“I’m so overwhelmed and feel so privileged to be given a lifetime opportunity to represent FIT as a student designer,” said Natalya Koval, a fifth semester fashion design student. “This is such a big life event!” Reporters from the New York Daily News to Ukrainian Vogue are lined up for interviews with Koval.
The White House was transformed — in Vogue editor Anna Wintour’s words — “into a center of creativity and collaboration for students from across the world.” Five technology-innovative workshops were led by fashion design big hitters like Phillip Lim, Zac Posen, Georgina Chapman and Keren Craig, Naeem Khan, and Thom Browne.
At the luncheon the First Lady’s comments reflected Chelsea’s and Natalya’s experience.
“The clothes you see in the magazine covers are really just the finished product in what is a very long, very complicated and very difficult process, as I’ve come to learn working with many designers,” said the First Lady.
“It might seem to be an easy process for one dress,” said Natalya, “but it took many people to take it to the level of perfect, of something you would want to see on our fashion icon Michelle Obama.”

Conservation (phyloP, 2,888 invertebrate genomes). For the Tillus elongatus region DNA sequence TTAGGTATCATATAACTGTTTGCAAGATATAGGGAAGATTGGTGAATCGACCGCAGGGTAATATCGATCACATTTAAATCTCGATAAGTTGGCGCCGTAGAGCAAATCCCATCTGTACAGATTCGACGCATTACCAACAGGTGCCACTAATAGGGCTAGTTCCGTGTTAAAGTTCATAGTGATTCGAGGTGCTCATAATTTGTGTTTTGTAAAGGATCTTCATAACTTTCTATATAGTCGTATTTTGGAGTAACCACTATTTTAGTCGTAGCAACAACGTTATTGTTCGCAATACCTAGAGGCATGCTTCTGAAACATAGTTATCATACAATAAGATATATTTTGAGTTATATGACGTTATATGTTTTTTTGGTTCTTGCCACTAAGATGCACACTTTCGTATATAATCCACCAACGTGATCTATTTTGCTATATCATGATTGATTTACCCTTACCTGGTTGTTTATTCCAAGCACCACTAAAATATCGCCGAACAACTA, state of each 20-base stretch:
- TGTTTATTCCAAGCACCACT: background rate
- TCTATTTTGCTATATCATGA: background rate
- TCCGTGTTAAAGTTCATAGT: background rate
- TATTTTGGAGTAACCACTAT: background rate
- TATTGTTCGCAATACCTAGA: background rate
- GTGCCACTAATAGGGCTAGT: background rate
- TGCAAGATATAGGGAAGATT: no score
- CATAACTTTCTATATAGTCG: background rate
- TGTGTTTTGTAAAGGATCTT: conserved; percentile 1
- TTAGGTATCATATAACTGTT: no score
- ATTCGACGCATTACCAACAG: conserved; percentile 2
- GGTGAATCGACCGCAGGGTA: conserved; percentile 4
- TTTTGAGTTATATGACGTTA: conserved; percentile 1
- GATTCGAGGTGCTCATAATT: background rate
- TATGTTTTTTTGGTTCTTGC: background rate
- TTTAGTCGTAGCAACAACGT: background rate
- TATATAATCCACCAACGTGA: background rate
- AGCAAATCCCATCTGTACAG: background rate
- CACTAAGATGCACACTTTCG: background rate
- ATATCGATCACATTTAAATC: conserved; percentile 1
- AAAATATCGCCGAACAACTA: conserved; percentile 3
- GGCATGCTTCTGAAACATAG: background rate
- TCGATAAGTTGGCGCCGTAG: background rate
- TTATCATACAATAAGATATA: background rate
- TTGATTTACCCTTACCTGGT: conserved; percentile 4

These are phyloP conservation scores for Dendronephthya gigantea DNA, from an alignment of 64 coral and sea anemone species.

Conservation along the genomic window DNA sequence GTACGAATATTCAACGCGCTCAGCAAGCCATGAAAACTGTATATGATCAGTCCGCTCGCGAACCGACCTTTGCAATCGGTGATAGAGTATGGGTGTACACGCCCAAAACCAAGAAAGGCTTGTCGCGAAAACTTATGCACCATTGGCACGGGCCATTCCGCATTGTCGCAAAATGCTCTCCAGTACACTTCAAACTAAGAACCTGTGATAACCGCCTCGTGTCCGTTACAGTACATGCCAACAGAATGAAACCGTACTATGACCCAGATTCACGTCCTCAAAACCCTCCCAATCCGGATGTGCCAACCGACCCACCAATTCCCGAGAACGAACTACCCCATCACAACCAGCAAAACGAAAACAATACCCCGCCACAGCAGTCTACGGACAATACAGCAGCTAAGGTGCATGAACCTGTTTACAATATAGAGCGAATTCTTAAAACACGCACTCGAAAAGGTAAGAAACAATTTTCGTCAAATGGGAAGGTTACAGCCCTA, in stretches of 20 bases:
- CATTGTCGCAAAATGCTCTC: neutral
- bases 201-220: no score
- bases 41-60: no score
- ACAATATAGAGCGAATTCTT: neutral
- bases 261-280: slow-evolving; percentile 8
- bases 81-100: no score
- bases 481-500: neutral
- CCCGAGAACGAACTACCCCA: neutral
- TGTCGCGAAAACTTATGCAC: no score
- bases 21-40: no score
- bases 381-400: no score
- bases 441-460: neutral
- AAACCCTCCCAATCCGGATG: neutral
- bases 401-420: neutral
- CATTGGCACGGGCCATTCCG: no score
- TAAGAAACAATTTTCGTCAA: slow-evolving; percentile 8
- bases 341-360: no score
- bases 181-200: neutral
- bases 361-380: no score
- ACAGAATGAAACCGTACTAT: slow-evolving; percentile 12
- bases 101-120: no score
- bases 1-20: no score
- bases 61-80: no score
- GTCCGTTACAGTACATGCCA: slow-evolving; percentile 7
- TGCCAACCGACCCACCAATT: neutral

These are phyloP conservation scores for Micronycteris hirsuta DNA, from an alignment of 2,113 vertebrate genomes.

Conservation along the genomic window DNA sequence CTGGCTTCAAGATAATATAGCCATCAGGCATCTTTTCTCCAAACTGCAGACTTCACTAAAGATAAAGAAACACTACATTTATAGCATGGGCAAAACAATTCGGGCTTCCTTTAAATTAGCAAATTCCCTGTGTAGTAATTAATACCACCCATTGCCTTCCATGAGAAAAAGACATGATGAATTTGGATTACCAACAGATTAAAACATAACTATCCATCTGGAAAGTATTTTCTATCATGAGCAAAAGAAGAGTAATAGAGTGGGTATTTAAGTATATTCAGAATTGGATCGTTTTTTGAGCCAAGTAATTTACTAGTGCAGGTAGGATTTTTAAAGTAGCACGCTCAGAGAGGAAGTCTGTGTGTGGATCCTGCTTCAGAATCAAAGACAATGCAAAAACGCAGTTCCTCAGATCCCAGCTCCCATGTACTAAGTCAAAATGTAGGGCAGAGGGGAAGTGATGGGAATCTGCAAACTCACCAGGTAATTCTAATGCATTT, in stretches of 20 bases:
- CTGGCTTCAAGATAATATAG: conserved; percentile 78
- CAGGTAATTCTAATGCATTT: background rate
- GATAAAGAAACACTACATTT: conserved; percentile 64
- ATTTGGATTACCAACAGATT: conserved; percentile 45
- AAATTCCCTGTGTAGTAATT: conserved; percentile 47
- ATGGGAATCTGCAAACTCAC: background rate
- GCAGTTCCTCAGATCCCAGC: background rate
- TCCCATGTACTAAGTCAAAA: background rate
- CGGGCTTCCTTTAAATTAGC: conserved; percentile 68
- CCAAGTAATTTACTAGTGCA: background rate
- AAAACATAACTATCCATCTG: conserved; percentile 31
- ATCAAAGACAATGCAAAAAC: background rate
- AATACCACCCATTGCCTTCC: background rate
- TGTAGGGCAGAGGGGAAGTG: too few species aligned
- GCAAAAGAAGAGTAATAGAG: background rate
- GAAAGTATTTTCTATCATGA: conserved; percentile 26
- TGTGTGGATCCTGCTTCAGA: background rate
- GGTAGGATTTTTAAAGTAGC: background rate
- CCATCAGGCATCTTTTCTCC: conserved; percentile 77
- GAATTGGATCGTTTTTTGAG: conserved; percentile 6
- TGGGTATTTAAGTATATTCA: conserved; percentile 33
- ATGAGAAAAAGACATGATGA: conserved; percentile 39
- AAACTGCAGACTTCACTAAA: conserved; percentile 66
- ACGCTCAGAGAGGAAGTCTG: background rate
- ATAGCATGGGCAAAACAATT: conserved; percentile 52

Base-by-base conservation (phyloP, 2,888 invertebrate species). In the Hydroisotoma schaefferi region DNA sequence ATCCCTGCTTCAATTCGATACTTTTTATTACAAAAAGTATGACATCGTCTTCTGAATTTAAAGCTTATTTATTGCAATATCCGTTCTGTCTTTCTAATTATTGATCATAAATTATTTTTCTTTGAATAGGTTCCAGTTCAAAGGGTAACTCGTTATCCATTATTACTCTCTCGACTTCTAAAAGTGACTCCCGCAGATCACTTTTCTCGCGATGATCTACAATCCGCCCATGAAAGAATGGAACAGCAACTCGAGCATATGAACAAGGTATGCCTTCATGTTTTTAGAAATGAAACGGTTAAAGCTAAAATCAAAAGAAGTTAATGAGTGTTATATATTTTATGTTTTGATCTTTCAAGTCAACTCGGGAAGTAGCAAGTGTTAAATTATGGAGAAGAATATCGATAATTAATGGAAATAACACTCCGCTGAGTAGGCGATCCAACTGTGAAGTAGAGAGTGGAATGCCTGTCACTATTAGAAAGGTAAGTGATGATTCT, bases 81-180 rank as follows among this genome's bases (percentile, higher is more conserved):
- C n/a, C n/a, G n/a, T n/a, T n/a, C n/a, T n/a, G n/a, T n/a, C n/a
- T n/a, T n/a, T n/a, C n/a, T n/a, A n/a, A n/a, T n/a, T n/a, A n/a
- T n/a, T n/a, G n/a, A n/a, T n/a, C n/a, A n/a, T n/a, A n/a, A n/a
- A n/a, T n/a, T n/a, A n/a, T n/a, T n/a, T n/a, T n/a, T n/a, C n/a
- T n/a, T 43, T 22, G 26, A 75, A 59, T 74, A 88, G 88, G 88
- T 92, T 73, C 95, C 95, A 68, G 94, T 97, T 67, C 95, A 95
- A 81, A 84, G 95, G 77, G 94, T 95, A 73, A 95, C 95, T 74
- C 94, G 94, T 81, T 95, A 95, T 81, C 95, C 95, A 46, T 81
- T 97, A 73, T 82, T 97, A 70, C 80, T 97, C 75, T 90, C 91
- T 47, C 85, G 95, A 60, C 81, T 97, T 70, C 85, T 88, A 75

Student designs were chosen in a competition hosted by the White House. They knew they were designing for a real “celebrity” but the name was not revealed until the First Lady had chosen her designs.
Chelsea Chen, a seventh semester fashion design major, comes from a business and finance background, and says she barely knew how to sketch or sew before coming to FIT.
“I came from the tiniest, tiniest city in northeast China. When I was walking home from the meeting with the First Lady’s stylist Meredith Koop, who broke the news to us, I had a flashback of all that it took to be here — to then being present in the same room with the First Lady’s stylist and all these fabulous respected faculty members from FIT!”
Natalya Koval’s earliest muses were her paper cut-out dolls. By middle school she was creating clothes for herself. Yet emigrating to the U.S. was a long, arduous process.
A panel discussion, with a chance to network, was held just for students. The panel included Jenna Lyons, Diane von Furstenberg, Prabal Gurung, Jason Wu, Tracy Reese, and Edward Wilkerson with Lilliana Vazquez as moderator.